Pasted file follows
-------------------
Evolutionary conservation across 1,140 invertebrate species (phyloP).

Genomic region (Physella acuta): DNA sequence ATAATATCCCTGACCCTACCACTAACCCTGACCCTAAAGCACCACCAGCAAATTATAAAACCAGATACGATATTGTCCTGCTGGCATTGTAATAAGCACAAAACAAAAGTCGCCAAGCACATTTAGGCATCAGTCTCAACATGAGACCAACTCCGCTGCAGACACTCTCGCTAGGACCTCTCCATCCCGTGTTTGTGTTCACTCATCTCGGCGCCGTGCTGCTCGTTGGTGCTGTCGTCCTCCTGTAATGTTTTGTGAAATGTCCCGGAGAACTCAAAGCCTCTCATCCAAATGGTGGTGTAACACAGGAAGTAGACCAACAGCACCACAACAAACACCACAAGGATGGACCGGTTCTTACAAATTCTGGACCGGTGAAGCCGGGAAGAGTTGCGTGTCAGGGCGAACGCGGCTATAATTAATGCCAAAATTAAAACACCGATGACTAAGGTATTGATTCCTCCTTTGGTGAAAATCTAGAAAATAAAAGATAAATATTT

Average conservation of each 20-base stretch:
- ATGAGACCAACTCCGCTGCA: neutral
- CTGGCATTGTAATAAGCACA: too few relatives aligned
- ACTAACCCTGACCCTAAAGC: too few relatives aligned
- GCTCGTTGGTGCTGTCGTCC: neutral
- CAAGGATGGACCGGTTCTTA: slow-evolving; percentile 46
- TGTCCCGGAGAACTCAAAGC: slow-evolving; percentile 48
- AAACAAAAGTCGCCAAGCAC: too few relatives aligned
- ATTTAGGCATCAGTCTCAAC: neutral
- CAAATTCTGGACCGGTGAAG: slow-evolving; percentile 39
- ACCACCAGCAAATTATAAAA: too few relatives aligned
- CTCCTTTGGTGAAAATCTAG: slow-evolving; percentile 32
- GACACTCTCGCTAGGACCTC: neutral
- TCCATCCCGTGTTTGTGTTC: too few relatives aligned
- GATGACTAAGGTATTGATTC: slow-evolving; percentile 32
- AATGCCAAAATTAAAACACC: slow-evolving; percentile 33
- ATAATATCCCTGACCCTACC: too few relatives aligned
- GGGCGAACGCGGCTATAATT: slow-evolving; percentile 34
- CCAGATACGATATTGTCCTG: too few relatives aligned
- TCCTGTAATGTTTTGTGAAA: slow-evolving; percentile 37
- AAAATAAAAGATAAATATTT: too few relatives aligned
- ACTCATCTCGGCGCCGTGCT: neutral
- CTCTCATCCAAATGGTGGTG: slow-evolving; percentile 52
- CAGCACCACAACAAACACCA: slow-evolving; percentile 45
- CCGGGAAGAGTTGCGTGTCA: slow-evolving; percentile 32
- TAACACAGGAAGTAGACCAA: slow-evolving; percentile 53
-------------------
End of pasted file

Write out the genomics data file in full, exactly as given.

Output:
Evolutionary conservation across 1,140 invertebrate species (phyloP).

Genomic region (Physella acuta): DNA sequence ATAATATCCCTGACCCTACCACTAACCCTGACCCTAAAGCACCACCAGCAAATTATAAAACCAGATACGATATTGTCCTGCTGGCATTGTAATAAGCACAAAACAAAAGTCGCCAAGCACATTTAGGCATCAGTCTCAACATGAGACCAACTCCGCTGCAGACACTCTCGCTAGGACCTCTCCATCCCGTGTTTGTGTTCACTCATCTCGGCGCCGTGCTGCTCGTTGGTGCTGTCGTCCTCCTGTAATGTTTTGTGAAATGTCCCGGAGAACTCAAAGCCTCTCATCCAAATGGTGGTGTAACACAGGAAGTAGACCAACAGCACCACAACAAACACCACAAGGATGGACCGGTTCTTACAAATTCTGGACCGGTGAAGCCGGGAAGAGTTGCGTGTCAGGGCGAACGCGGCTATAATTAATGCCAAAATTAAAACACCGATGACTAAGGTATTGATTCCTCCTTTGGTGAAAATCTAGAAAATAAAAGATAAATATTT

Average conservation of each 20-base stretch:
- ATGAGACCAACTCCGCTGCA: neutral
- CTGGCATTGTAATAAGCACA: too few relatives aligned
- ACTAACCCTGACCCTAAAGC: too few relatives aligned
- GCTCGTTGGTGCTGTCGTCC: neutral
- CAAGGATGGACCGGTTCTTA: slow-evolving; percentile 46
- TGTCCCGGAGAACTCAAAGC: slow-evolving; percentile 48
- AAACAAAAGTCGCCAAGCAC: too few relatives aligned
- ATTTAGGCATCAGTCTCAAC: neutral
- CAAATTCTGGACCGGTGAAG: slow-evolving; percentile 39
- ACCACCAGCAAATTATAAAA: too few relatives aligned
- CTCCTTTGGTGAAAATCTAG: slow-evolving; percentile 32
- GACACTCTCGCTAGGACCTC: neutral
- TCCATCCCGTGTTTGTGTTC: too few relatives aligned
- GATGACTAAGGTATTGATTC: slow-evolving; percentile 32
- AATGCCAAAATTAAAACACC: slow-evolving; percentile 33
- ATAATATCCCTGACCCTACC: too few relatives aligned
- GGGCGAACGCGGCTATAATT: slow-evolving; percentile 34
- CCAGATACGATATTGTCCTG: too few relatives aligned
- TCCTGTAATGTTTTGTGAAA: slow-evolving; percentile 37
- AAAATAAAAGATAAATATTT: too few relatives aligned
- ACTCATCTCGGCGCCGTGCT: neutral
- CTCTCATCCAAATGGTGGTG: slow-evolving; percentile 52
- CAGCACCACAACAAACACCA: slow-evolving; percentile 45
- CCGGGAAGAGTTGCGTGTCA: slow-evolving; percentile 32
- TAACACAGGAAGTAGACCAA: slow-evolving; percentile 53